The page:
It is claimed that ‘safeguards’ will be put into the law, so as to give continued protections to vulnerable people. When we look at the safeguards that have been proposed in the U.K. however, as well as New Zealand and various States of Australia, we see that these could not but fail to provide the rigour that would be needed to protect vulnerable constituencies of people.

In the U.K. in 2015, Rob Marris MP brought forward his ‘Assisted Dying Bill’, itself a copy of an earlier Bill by Lord Falconer of Thoroton, by which two doctors, an ‘attending’ doctor and an ‘independent’ doctor, would have had to be satisfied that a patient applying for assisted suicide met the eligibility criteria in the Bill, possessing “a clear and settled intention to end their own life that has been reached voluntarily, on an informed basis and without coercion or duress”.

We saw essentially the same system repeated in the ‘End of Life Options Bill’ and ‘End of Life Choice Bill’ in 2015 in New Zealand, and the ‘Voluntary Euthanasia Bill’ and ‘Death with Dignity Bill’ in 2016 in South Australia (in both the cases of later Bills in either jurisdiction, a third safeguard of a psychiatric specialist was added). All of which were rejected by their respective Parliaments.

The problem with the system as laid out in these Bills is that nowhere do they set out how a doctor might go about evaluating a patient to discern that they are not acting under any form of duress, inducement or undue influence (including that due solely to a perception or mistake on the part of the person) in relation to his or her wish to request voluntary euthanasia, nor is there any requirement that they have psychological training, but even with the stipulation of a qualified psychiatric specialist, such a question of motivation is not a medical one, but a personal, social, and domestic one, outside of the expertise of doctors and even psychologists.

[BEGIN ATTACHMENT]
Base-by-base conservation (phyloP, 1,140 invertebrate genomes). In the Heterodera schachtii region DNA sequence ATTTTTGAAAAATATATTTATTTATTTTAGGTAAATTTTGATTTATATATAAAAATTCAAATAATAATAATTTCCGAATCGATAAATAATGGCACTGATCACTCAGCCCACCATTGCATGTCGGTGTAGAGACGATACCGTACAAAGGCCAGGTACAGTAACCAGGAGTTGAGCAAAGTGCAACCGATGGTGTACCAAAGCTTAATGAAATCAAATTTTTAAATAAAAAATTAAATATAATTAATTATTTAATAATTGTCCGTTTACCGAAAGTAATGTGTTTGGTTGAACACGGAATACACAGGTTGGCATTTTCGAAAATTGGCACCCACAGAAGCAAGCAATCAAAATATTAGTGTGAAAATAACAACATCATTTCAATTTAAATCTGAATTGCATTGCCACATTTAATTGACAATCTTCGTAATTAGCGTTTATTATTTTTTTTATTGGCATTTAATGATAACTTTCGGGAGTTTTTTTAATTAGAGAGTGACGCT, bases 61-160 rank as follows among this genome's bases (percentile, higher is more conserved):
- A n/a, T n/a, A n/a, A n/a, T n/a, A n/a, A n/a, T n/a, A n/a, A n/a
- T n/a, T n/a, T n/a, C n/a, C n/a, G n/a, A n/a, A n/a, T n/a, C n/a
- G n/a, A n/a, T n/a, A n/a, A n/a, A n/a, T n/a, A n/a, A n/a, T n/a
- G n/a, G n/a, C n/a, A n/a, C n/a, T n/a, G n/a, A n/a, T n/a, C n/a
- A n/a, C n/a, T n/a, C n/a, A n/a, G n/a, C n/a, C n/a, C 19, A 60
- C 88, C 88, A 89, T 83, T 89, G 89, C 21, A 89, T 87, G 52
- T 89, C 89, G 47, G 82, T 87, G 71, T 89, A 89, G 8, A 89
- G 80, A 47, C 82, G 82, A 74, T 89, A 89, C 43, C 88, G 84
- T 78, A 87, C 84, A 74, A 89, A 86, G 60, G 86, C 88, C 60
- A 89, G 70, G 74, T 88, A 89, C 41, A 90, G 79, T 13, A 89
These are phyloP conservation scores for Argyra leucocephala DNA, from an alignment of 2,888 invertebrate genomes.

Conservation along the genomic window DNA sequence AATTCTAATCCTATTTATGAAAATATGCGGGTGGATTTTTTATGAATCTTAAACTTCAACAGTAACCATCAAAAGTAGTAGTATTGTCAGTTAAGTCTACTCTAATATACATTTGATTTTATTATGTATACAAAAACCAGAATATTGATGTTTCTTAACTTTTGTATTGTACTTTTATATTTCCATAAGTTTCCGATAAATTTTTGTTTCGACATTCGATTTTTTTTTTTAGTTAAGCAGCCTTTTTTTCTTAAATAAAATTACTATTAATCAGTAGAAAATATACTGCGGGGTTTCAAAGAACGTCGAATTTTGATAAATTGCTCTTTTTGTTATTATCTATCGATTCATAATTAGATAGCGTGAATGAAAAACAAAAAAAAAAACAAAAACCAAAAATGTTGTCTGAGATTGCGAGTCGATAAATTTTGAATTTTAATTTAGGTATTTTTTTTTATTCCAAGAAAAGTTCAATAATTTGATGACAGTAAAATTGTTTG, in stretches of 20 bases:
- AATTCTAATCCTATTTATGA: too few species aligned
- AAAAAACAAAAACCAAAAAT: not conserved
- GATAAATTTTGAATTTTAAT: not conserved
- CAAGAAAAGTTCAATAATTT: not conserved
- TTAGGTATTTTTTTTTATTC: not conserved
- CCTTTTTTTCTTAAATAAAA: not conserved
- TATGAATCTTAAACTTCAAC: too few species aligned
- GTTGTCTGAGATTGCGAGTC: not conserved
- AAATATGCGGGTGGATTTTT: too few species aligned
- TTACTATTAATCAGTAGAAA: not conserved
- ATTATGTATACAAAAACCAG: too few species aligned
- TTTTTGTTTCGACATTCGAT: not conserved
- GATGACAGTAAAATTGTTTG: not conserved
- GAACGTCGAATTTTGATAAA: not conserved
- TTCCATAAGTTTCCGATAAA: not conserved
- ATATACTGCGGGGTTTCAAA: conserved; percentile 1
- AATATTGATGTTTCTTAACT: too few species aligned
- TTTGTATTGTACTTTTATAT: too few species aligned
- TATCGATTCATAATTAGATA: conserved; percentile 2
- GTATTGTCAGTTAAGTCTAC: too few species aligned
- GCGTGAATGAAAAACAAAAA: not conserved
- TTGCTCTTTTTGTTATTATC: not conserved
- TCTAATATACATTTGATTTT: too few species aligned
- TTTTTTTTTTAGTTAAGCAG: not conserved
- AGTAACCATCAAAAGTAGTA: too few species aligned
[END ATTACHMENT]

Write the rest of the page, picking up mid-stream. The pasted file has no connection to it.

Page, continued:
Even if all this were not the case, this also relies on both Doctors knowing the patient well enough, and their families, to be able to evaluate their intentions, mental capacity, and freedom from duress such as subtle pressure from relations. Given the relationship between most patients and even their General Practitioners, which is much less familiar than would be required, this is incredibly unrealistic. Not only would their time with the patient be limited, it would be very unusual for any doctor nowadays to have the kind of deep relationship with their patient that would allow them to detect undue influence, or even feeling a burden and other incentives, all of which undermine the ‘voluntary’ desire to end their own lives.

With the added work of a psychiatrist, the amount of time s/he would have to check the patient would also be limited, and given this there is no way they would be able to develop the kind of similarly long term and in-depth rapport with the patient that might, and only potentially, allow them to detect (for example) the problems mentioned above. Since this process is inherently flawed, such so-called ‘safeguards’ are effectively toothless, and lack the detail and power to protect vulnerable people.

The same problem accrues with the proposal to add further the oversight of a Judge, which has been proposed for Guernsey by Deputy Barry Brehaut and Alderney Representative Graham McKinley. What ‘judicial oversight’ means is not explained, but if it means what the Bills by Mr. Marris and Lord Falconer did, it only means the Judge checking that the so-called ‘safeguards’ have been followed. A guarantee that is meaningless if the safeguards are toothless.

Suffice it to say then, the theoretical underpinnings of so-called ‘safeguards’ for assisted suicide and voluntary euthanasia are greatly lacking, and sadly, the human cost of this ill-thought practice in reality is demonstrable in places like Belgium and Holland, where involuntary euthanasia and incremental extension of application have taken place.